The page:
Men with lower urinary tract symptoms (LUTS) who undergo prostate cancer (PCa) treatment, on balance, experience relief rather than worsening of symptoms, a new study finds.

“Practitioners should consider the full spectrum of urinary symptom burden evident before PCa treatment in treatment decisions,” Peter Chang, MD, MPH, of Beth Israel Deconess Medical Center in Boston, and colleagues concluded in The Journal of Urology.

For the prospective, multicenter study, the investigators compared urinary symptoms before and after radical prostatectomy (RP), external beam radiation therapy (EBRT), and brachytherapy (BT), in 1021 American men with T1 to T2 PCa from the Prostate Cancer Outcomes and Satisfaction with Treatment Assessment (PROST-QA) cohort. In addition to patient-reported urinary bother, the researchers novelly monitored changes in urinary medication usage (i.e., alpha-blockers, 5-alpha reductase inhibitors, and anticholinergics) and urinary procedure interventions. Most men undergoing RP had nerve-sparing procedures. A majority of EBRT patients had intensity-modulated radiation treatment, with a third also receiving neoadjuvant hormonal therapy. Men selecting BT received permanent, low-dose radioactive implants. Less than 5% of men overall had adjuvant or salvage hormonal therapy. 

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The investigators compared urinary symptom burden before and after treatment by patients’ response to the Expanded Prostate Cancer Index Composite (EPIC-26) question: How much of a problem has your urinary function been for you? Before PCa treatment, 37% of men reported moderate to severe LUTS. Incontinence was rare. Results showed urinary symptom burden improved for 23% and worsened for 28% following PCa treatment.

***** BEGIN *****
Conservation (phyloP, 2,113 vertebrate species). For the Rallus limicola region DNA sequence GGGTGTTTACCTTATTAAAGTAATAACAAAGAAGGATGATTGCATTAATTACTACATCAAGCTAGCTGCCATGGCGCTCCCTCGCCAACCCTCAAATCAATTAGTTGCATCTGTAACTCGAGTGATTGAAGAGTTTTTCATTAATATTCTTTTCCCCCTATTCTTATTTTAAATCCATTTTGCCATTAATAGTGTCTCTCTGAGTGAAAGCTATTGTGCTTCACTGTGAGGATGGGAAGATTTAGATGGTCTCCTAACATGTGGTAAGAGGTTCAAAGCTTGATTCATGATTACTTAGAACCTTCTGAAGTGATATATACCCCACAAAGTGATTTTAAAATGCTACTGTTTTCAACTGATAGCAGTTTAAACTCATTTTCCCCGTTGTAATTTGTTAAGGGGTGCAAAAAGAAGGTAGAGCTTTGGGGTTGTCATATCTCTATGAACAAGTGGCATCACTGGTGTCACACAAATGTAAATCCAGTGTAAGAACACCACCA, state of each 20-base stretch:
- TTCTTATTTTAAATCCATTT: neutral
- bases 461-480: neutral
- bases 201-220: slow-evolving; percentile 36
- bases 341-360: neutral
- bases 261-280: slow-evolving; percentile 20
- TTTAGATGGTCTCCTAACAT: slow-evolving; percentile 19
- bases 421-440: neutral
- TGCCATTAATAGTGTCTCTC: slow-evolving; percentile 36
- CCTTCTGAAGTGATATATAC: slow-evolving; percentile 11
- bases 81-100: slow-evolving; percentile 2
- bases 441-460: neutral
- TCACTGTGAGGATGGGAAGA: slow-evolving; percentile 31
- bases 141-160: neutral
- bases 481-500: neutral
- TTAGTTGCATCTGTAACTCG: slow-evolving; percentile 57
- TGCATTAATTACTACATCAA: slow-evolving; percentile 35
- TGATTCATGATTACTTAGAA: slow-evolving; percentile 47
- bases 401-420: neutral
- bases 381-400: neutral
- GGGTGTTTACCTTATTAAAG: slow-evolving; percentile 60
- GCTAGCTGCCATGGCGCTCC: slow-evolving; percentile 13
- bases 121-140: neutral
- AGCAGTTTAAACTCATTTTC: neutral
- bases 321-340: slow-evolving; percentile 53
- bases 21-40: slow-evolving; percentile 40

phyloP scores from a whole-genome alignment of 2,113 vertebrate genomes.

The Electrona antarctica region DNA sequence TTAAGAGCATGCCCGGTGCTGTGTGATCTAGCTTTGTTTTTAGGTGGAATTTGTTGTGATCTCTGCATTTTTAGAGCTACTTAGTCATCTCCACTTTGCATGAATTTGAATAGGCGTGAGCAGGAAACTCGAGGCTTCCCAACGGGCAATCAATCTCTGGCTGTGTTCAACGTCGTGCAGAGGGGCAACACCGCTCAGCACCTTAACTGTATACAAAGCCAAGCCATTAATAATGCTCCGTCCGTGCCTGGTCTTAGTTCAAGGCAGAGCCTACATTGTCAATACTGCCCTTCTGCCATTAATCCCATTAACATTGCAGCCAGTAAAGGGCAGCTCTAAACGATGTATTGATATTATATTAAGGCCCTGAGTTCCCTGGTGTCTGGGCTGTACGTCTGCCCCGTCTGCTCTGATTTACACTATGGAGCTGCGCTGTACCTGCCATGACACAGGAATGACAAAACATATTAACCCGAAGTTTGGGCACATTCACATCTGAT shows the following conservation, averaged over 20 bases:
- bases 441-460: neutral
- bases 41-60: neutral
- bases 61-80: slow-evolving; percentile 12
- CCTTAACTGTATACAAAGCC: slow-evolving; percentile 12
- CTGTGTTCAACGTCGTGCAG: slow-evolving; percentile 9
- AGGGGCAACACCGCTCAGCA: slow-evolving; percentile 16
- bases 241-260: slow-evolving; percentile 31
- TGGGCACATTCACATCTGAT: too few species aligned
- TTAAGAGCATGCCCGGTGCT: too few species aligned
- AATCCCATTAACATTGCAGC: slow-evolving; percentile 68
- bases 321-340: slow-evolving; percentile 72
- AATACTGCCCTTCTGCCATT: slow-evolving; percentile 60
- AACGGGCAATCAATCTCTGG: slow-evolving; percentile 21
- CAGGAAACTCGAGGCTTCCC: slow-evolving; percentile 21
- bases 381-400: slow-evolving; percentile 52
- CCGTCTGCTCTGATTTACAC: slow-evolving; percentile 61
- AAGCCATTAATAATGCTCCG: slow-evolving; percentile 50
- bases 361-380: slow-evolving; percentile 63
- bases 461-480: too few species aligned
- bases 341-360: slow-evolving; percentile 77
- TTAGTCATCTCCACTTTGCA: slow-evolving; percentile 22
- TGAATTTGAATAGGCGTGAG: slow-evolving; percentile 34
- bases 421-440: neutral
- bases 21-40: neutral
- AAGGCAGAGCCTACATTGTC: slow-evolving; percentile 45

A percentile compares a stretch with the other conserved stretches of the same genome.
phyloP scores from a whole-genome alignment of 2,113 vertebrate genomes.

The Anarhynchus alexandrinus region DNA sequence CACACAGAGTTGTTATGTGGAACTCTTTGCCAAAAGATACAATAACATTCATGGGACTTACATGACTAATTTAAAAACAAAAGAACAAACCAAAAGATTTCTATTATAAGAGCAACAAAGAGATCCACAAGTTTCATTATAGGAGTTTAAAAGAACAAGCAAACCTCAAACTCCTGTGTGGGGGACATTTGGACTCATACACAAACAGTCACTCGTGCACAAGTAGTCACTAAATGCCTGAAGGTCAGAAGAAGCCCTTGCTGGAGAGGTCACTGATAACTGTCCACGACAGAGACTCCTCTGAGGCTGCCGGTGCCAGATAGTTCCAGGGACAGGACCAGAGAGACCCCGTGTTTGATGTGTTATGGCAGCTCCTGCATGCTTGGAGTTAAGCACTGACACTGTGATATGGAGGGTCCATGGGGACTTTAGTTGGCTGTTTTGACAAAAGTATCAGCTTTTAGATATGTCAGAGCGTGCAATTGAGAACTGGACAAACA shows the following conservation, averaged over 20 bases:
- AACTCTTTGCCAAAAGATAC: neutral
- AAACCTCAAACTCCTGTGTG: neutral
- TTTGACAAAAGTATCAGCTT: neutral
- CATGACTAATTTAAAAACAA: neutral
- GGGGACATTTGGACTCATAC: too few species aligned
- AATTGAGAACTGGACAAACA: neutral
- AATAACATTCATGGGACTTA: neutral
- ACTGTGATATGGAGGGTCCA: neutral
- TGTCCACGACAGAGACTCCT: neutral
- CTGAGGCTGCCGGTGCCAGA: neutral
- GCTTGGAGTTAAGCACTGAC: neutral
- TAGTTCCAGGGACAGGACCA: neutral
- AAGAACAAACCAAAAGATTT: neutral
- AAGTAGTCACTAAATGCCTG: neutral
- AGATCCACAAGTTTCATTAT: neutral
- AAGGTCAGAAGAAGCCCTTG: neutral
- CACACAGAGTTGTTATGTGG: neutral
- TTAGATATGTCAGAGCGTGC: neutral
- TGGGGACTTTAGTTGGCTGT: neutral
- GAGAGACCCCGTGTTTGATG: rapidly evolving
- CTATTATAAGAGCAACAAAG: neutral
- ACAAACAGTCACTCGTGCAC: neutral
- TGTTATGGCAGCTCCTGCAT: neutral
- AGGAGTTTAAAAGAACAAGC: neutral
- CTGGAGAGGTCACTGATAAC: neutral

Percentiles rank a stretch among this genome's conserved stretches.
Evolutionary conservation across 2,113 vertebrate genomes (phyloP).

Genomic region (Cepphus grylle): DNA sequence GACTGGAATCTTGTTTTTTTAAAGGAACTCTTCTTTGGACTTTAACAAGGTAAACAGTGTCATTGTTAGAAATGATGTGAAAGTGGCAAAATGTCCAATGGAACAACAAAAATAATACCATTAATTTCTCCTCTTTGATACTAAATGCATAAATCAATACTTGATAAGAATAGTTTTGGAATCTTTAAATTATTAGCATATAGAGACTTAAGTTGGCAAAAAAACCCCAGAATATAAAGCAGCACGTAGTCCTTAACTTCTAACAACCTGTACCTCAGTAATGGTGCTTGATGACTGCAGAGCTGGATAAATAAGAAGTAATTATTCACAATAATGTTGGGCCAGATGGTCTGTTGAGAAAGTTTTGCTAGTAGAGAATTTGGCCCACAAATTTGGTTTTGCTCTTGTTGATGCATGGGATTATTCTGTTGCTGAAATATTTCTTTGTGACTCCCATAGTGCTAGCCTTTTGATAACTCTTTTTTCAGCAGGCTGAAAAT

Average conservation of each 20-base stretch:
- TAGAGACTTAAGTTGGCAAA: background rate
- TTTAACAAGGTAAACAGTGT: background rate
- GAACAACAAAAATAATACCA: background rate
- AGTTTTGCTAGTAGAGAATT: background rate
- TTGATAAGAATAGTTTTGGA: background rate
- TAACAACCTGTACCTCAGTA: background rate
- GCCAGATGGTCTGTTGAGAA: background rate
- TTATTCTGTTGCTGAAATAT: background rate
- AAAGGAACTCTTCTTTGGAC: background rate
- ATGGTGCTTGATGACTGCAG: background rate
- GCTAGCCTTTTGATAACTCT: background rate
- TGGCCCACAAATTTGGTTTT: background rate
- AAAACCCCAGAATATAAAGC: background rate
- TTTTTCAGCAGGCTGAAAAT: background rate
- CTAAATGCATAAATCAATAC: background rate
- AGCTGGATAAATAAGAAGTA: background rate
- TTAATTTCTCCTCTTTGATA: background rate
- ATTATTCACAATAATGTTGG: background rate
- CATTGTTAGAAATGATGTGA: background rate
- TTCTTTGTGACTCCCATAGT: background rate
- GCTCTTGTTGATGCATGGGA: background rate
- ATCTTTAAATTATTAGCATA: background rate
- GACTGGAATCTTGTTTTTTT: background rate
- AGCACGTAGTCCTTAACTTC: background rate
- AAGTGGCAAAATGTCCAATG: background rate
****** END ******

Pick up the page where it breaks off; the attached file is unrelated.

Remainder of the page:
Rates of urinary medication usage before and 2 years after PCa treatment were 15% and 6%, respectively, for RP, 22% and 26% for EBRT, and 19% and 46% for BT. Urinary procedure rates did not differ significantly among treatment groups.

Using ordinal logistic regression analyses, the investigators identified pre-treatment urinary medication usage and pre-treatment moderate LUTS as favorable predictors of urinary symptom relief. Men with pre-existing LUTS who had RP experienced the greatest symptom relief, even after considering new urinary incontinence in some men. Previous research has suggested that some men find LUTS more bothersome than incontinence, the researchers noted.

“Our use of ordinal logistic regression allowed us to identify pre-treatment LUTS as a factor that should not be ignored when counseling patients on what to expect for their urination after treatment,” Dr Chang and his team remarked.

The investigators verified the magnitude of pre-treatment urinary symptom burden and the benefit of PCa treatment using data from a Spanish cohort of 539 patients from the Multicentric Spanish Group of Clinically Localized Prostate Cancer.

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1.    1. Chang P, Regan MM, Ferrer M, et al. Relief of Urinary Symptom Burden After Primary Prostate Cancer Treatment. J Urol. doi: 10.1016/j.juro.2016.08.101. [Epub ahead of print]